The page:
Giving you the right track to run on

A fortnightly pearl of wisdom to fast track your success

Chrisism #98 - Closing Techniques (Part Two)

27 August 2019

Closing Techniques (Part Two)

In my last ‘Chrisism’, I outlined some basic principles that apply when overcoming resistance on the part of prospects/clients and covered off in detail on two of the most commonly used closing techniques, namely the Alternative Close and the Triplicate Close. As promised, in this ‘Chrisism’ I will be sharing with you some more closing techniques which will hopefully help to minimise the amount of times that you let business slip through the cracks that is there for the taking.


The first closing technique I want to share with you this time around is known as The Subordinate Question, and it involves skirting an issue of contention such as “I don’t believe in saving money/have the spare dollars/see the benefits”, and diverting the focus to another area e.g. “Suppose you did believe in saving money/have the spare dollars/see the benefits – I know you don’t, but suppose you did…….When do you think would be the best time to start?/Where would you like the money invested?/How do you think you would use the money down the track?” This technique is designed to divert the attention of your client away from the negative aspects of what you are recommending and redirect it towards the more positive aspects of what you are recommending.

Secondly, let’s look at the Feel, Felt, Found close. This technique requires you to avoid asking people what they think about something and instead asking them how they feel about something. This will also give you the opportunity of bringing your other clients to the table, thereby creating the powerful lever of peer group pressure. For example:- “I know exactly how you feel – indeed it is exactly how most of my clients felt immediately prior to getting something going, but what they found was…..” And here you need to stress the benefits and positive results that they will experience as a result of implementing the recommended action.  

Thirdly, and probably the most commonly used closing technique is the Assumptive Close. Using words like obviously, clearly or presumably in a matter of fact way makes it easier for your client to make their decision or give their answer e.g. “Obviously you wouldn’t be averse to securing your lifestyle?” or “Presumably you would be open-minded to any ideas designed to improve your lifestyle?”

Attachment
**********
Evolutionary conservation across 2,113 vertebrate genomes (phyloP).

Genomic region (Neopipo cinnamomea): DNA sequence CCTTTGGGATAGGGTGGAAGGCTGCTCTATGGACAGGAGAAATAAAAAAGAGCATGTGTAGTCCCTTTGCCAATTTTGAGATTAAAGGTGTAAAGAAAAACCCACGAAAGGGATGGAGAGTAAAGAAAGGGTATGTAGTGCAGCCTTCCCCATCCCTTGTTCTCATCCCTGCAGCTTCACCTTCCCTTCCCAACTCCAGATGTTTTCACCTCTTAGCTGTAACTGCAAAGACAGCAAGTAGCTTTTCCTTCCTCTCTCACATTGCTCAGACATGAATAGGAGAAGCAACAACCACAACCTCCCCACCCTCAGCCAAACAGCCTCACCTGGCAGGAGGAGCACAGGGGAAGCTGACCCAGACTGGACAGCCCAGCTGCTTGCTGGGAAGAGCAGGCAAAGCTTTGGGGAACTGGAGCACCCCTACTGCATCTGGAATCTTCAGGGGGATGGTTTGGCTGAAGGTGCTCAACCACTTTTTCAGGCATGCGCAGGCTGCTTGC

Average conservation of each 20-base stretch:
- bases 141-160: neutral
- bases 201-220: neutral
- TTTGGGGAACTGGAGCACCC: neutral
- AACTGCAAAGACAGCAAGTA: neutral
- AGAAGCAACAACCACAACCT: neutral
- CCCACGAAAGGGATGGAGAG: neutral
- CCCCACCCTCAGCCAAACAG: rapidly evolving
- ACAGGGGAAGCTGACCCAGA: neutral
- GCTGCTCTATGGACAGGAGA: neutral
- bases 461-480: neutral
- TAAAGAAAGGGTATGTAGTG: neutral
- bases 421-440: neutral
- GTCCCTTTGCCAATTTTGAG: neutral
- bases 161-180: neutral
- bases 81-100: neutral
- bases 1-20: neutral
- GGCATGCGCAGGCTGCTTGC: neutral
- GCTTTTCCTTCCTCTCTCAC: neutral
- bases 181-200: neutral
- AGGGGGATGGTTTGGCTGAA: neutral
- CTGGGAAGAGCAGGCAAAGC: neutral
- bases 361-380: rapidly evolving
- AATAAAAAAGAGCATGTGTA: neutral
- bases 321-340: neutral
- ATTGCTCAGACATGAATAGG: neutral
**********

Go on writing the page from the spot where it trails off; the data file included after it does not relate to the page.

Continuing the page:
In another context and when you are creating expectations at the beginning of the first client meeting, the more assumptive you are that the person sitting in front of you is going to become a client, the easier it will be for them to come on board. When outlining what they can expect as a client, make sure you say “when you become a client……” rather than “if you become a client……” or “assuming you become a client……”. In the first instance, the person’s subconscious says “you are going to become a client”, in the second instance it says “you may not become a client”, and in the third instance it says “you still may not become a client” – and never underestimate the power of the subconscious.

Lastly, there is the Silent Close. Do not underestimate the power of silence. There is nothing wrong with silence as long as you control it – who is the one feeling the pressure? Never answer your own questions. Remember – use your ears and your mouth in the same proportion that they were given to you! Good sales people are good listeners, not talkers.

The Risk Workshop by Chris Unwin

Are you a financial adviser who would like all of your clients to have appropriate types and levels of personal protection? But perhaps you feel you need a more structured and client friendly engagement process?